Photo: August Macke, Donkey Rider, 1914. Watercolour, 28.5 x 24 cm. © Courtesy of the Neue Galerie – Samuel Jablon
After Labour Day, the art world returns to New York City and gears up for a series of art openings. Everybody meets the first Thursday of September to go gallery hopping. Lately, it has become complicated, with more important shows extending to the Lower East Side and Chelsea. Uptown galleries have moved their opening day to Wednesday, because it is impossible to manage a wider city itinerary in one evening. The museums generally open their new shows a few weeks later. Fall will be busy; here are a few things not to miss.
Unstung by Sam Jablon at Freight + Volume
Sam Jablon is an interesting young artist, to say the least. He is both a poet and a painter, interested in meaning and finding a way to slow down his audience by making them read. Unstung is the title of a poem Jablon wrote and then painted fragment by fragment on a series of individual canvases. The compositions are fun—vibrant even—but also thought-provoking and moving. Jablon has given himself a format where he can play freely with the vocabulary of abstraction while continuing to explore narrative content—something few non-representational painters have found a way to do. Clearly, Jablon is an agile thinker.
Photo: Unstung, 2018. Acrylic and oil on canvas, 127 x 96.5 cm. © Courtesy of the artist and Freight + Volume
A Street of Many Corners by Marela Zacarias at Sapar Contemporary
Marela Zacarias creates colourful sculptural wall pieces with painted abstract patterns that have natural movement to their folds. The sculptures are usually large, always bold and elegant. Zacarias knows how to create dynamic, balanced forms that could function in any size. Their beautiful surfaces evoke ceramics but are made from window screens, wood, and polymer. Zacarias often creates site-specific works and finds inspiration in the cultural and political histories that resonate for her. Her patterns evoke symbols from Mexico and the Middle East, the art of textile and pottery, as well as the history of abstraction. The title of this exhibition is an homage to Alice Mason, an American female pioneer of abstraction.
Photo: Marela Zacarias, Blue and Pink, 2018. Wood, window screen, plaster, joint compound, polymer and acrylic paint, 55.9 x 48.3 x 20.3 cm. © Courtesy of the artist and Sapar Contemporary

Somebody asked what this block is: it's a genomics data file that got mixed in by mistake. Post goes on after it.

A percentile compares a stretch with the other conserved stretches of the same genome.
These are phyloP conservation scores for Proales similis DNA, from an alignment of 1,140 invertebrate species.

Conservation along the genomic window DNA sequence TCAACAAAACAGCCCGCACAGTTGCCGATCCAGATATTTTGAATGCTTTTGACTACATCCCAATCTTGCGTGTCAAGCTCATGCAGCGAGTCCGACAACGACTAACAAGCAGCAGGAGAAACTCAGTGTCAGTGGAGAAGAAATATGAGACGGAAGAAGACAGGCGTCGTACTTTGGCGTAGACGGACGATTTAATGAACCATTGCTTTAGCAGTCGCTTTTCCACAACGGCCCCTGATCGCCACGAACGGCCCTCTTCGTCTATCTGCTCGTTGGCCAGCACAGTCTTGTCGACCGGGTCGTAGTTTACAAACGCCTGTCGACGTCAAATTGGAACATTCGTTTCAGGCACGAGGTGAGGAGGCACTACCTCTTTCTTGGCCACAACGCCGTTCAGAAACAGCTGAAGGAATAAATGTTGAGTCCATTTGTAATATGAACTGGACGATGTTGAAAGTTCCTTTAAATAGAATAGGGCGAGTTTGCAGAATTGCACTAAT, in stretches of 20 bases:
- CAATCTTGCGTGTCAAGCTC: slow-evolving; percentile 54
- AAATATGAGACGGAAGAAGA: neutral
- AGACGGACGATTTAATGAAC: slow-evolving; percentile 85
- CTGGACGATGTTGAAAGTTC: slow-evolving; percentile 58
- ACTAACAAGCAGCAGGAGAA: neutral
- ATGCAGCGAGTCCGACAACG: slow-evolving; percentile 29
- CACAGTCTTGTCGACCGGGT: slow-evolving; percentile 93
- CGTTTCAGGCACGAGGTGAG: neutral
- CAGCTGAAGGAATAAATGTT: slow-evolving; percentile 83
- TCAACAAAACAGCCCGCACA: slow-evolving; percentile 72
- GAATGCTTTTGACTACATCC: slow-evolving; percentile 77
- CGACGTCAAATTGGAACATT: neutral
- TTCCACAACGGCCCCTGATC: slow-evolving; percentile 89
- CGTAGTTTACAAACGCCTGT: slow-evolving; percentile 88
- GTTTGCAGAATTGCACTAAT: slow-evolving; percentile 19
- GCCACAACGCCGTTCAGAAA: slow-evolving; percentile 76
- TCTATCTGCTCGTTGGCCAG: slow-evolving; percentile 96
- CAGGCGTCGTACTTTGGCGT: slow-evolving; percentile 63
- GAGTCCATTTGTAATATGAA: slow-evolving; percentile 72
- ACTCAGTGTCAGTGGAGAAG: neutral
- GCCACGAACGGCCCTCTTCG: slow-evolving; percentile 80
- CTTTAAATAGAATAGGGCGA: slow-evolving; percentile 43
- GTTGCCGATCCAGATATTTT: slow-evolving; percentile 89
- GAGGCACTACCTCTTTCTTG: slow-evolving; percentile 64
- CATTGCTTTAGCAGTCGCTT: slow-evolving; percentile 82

Franz Marc and August Macke 1909-1914 at the Neue Galerie
The Neue Galerie is fulfilling its mission to introduce New Yorkers to German and Austrian Art they get to seldom see otherwise. The exhibition opening in early October will showcase the artistic dialogue between two great German artists from the early the 20th century Blaue Reiter movement. Macke and Marc met in Munich and became fast friends. Marc’s work focused on animals because of his disillusionment with people. Macke had a delicate sense of colour and was fascinated by light. He travelled with Paul Klee to North Africa to chase Delacroix’s inspiration. Both artists’ work challenges the stereotypes that German artists lack finesse with colour and are too harsh. It is a feast for the eyes.
Mary Corse: A Survey in Light at the Whitney Museum of American Art
West Coast artist Mary Corse has dedicated her life to new ways of investigating light. Corse’s daring, adventurous and inventive spirit shines through room after room in this survey. Corse pushes the boundaries between scientific experiment and artistic work. Her minimalist light encasement containing tubes filled with argon gas are splendid and audacious. Their glow is steady and soft, unlike Corse’s glass microsphere paintings that change depending on the viewer’s position. After 10 years of working with white, Corse moved on to her Black Earth series. The works made with Malibu mountain clay fired and glazed in Corse’s studio are no less impressive. Their power and physicality bring perfect closure to a body of work that began in ethereal luminosity.
Photo: Mary Corse, Untitled (Space + Electric Light), 1968. Argon light, plexiglass and high-frequency generator, 115 x 115 x 12 cm. Museum of Contemporary Art San Diego. © Philipp Scholz Rittermann
Text: Barbara Stehle